Don’t let pesticides like Gonacon™, PZP or SpayVac® manage native wild horses to extinction. The Spin Dr.’s and some ignorant horse advocates are pushing fertility control on underpopulated wild horses. Know the truth and expose those spewing the spin.
Read the entire Gonacon™ Pesticide Fact Sheet
John Cox: Brett, you’re a retired biologist, previously with the NSA for how many years?
Brett Hass: 46 long years John. We met in Vietnam, when we a lot younger my friend (smiles). We were doing wildlife and vegetation studies in your AO (area of operations). That was my first assignment with the NSA, as a matter of fact.
John Cox: Let’s cut through all of that. What do you think of Gonacon™ and some of the other fertility controls BLM is using?
Brett Hass: As usual, and as government agencies do and BLM and DOI are extremely guilty, they pretend that science guides its wild horse and burro management strategies. So the agencies involved go forth and resolve issues, supposedly, with experimental drugs–in this case GonaCon™. The question is, in reality, does it resolve anything at all, or is it simply to further experimentations with this drug and the wild horses the most expendable of situations currently?
The problem is very obvious, with the first-time use of an experimental drug, they act like children with a new toy–but this toy is extremely dangerous, to not only the horses and actually lead them to extinction, but the environmental consequences are apparently neglected entirely? (shakes his head negatively). . .
But let’s get real, the very absence of science contradicts any time of sound reasoning for its use whatsoever. So once again we have a government agency, using a Nazi-Type experimental fertility drug on horses and other wildlife–without knowing, or even acknowledging for that matter, what the long-term consequences are–or in perception–the problems that will arise in its actual use.
There is no resolution, as I reviewed the population situation and see first hand there is no over-population if wild horses just within the BLM numbers alone; but livestock, that is a completely different matter, in reality.
John Cox: In your appraisal of the information you’ve read, would you, as a tenured Wildlife Biologist for over 50 years, use this drug?
Brett Hass: Absolutely not! There is no pertinent reasoning to use it right now and especially on wild horses or much of anything else for that matter. Our wildlife and environment is simply too important to be so frivolous with such activity, especially an unknown situation, as fertility drugs used in our natural environment. But as you say, ignorance is quite something, and our government seems to portray ignorance quite well, and frankly the only situation they seem to be competent to accomplish.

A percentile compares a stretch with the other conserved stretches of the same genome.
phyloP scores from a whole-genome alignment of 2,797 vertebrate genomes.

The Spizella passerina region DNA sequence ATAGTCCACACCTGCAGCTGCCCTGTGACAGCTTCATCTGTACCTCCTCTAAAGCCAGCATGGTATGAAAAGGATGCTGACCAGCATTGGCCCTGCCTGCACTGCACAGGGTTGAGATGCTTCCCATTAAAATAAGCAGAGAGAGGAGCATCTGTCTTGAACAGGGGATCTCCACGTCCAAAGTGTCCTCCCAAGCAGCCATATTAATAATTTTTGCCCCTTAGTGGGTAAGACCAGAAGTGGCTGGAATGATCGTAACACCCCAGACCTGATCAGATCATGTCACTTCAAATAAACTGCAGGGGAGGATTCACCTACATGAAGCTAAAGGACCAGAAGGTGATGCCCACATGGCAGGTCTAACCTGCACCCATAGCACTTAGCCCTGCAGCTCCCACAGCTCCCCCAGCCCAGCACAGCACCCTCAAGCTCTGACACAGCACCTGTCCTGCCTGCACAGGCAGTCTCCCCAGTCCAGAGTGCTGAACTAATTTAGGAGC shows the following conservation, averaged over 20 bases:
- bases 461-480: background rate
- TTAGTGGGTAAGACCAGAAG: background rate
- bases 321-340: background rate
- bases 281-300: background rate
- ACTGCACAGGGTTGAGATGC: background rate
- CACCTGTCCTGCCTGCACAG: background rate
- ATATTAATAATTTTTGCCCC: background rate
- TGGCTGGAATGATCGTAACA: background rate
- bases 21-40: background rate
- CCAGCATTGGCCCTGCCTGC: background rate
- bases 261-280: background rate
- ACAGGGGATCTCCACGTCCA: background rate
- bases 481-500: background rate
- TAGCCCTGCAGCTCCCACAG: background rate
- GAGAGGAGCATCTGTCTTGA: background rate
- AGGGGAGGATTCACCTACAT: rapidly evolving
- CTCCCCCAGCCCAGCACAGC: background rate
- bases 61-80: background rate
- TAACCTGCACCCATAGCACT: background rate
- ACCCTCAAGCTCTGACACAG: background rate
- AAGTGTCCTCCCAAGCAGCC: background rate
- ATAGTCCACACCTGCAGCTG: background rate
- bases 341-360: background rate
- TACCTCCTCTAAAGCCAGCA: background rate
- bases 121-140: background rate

Much more on this discussion with Brett Hass later . . .
Below is the original PZP Pesticide Fact Sheet before HSUS seems to have lobbied the EPA to make changes to the chemical class. It’s still only approved as a pesticide to manage pests. PZP is made from slaughterhouse pig ovaries mixed with modified freund’s complete adjuvant.
(American wild horses used in fertility control experiments)
© John Cox, printed with permission
John Cox is a Vietnam Vet, living in the mountains of the Pacific Northwest who writes about the environment. He’s passionate about saving America’s wild horse herds and wolves.
Read John Cox’s blog at: https://prophoto7journal.wordpress.com
Have you read about the Gonacon™ Experiment on the Water Canyon herd and the UNLUCKY 11 orphans? It all started as a PZP proposal and went down the slippery slope. . . Read about it here: http://protectmustangs.org/?p=8488
Please sign and share the Change.org petition to De-Fund the roundups.
Wild horses are a native species to America. Rounding up federally protected wild horses and burros has been documented as cruel. Warehousing them for decades is fiscally irresponsible. Clearing mustangs and burros off public land–for industrialization, fracking, grazing and the water grab–goes against the 1971 Free Roaming Wild Horse and Burro Act put in place to protect the living legends of the American West.
We request you de-fund the roundups immediatley.
There is no accurate census and the Bureau of Land Management figures do not add up. We request an independent census because we are concerned there are less than 18,000 wild horses and burros in the 10 western states combined. More roundups will wipe them out.